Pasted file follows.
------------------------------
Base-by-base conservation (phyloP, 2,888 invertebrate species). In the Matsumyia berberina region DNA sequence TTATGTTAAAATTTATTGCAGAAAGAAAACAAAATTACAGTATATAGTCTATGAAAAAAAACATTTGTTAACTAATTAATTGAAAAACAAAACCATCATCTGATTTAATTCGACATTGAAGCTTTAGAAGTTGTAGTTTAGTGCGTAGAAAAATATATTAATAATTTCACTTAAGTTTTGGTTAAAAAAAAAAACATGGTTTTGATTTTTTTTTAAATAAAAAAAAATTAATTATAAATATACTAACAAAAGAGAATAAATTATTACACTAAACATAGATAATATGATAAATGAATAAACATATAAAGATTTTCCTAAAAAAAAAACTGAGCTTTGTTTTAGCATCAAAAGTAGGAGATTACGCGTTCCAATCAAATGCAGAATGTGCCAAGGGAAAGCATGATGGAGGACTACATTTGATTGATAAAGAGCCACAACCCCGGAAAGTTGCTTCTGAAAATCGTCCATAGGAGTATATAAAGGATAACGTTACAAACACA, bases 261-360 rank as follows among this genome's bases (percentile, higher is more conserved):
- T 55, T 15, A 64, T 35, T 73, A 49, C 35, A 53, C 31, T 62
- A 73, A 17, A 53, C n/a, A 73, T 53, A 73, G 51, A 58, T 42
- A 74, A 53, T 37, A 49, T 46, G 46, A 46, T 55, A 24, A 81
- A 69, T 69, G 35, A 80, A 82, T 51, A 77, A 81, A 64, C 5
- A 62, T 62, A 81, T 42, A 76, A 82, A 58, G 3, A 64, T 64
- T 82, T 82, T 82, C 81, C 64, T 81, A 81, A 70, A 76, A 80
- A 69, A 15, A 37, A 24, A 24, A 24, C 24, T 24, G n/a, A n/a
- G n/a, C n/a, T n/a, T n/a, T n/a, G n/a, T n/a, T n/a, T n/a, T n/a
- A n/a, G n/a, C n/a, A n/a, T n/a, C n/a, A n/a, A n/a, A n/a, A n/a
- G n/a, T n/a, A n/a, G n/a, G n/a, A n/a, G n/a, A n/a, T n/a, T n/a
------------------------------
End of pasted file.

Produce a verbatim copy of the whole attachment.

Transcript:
Base-by-base conservation (phyloP, 2,888 invertebrate species). In the Matsumyia berberina region DNA sequence TTATGTTAAAATTTATTGCAGAAAGAAAACAAAATTACAGTATATAGTCTATGAAAAAAAACATTTGTTAACTAATTAATTGAAAAACAAAACCATCATCTGATTTAATTCGACATTGAAGCTTTAGAAGTTGTAGTTTAGTGCGTAGAAAAATATATTAATAATTTCACTTAAGTTTTGGTTAAAAAAAAAAACATGGTTTTGATTTTTTTTTAAATAAAAAAAAATTAATTATAAATATACTAACAAAAGAGAATAAATTATTACACTAAACATAGATAATATGATAAATGAATAAACATATAAAGATTTTCCTAAAAAAAAAACTGAGCTTTGTTTTAGCATCAAAAGTAGGAGATTACGCGTTCCAATCAAATGCAGAATGTGCCAAGGGAAAGCATGATGGAGGACTACATTTGATTGATAAAGAGCCACAACCCCGGAAAGTTGCTTCTGAAAATCGTCCATAGGAGTATATAAAGGATAACGTTACAAACACA, bases 261-360 rank as follows among this genome's bases (percentile, higher is more conserved):
- T 55, T 15, A 64, T 35, T 73, A 49, C 35, A 53, C 31, T 62
- A 73, A 17, A 53, C n/a, A 73, T 53, A 73, G 51, A 58, T 42
- A 74, A 53, T 37, A 49, T 46, G 46, A 46, T 55, A 24, A 81
- A 69, T 69, G 35, A 80, A 82, T 51, A 77, A 81, A 64, C 5
- A 62, T 62, A 81, T 42, A 76, A 82, A 58, G 3, A 64, T 64
- T 82, T 82, T 82, C 81, C 64, T 81, A 81, A 70, A 76, A 80
- A 69, A 15, A 37, A 24, A 24, A 24, C 24, T 24, G n/a, A n/a
- G n/a, C n/a, T n/a, T n/a, T n/a, G n/a, T n/a, T n/a, T n/a, T n/a
- A n/a, G n/a, C n/a, A n/a, T n/a, C n/a, A n/a, A n/a, A n/a, A n/a
- G n/a, T n/a, A n/a, G n/a, G n/a, A n/a, G n/a, A n/a, T n/a, T n/a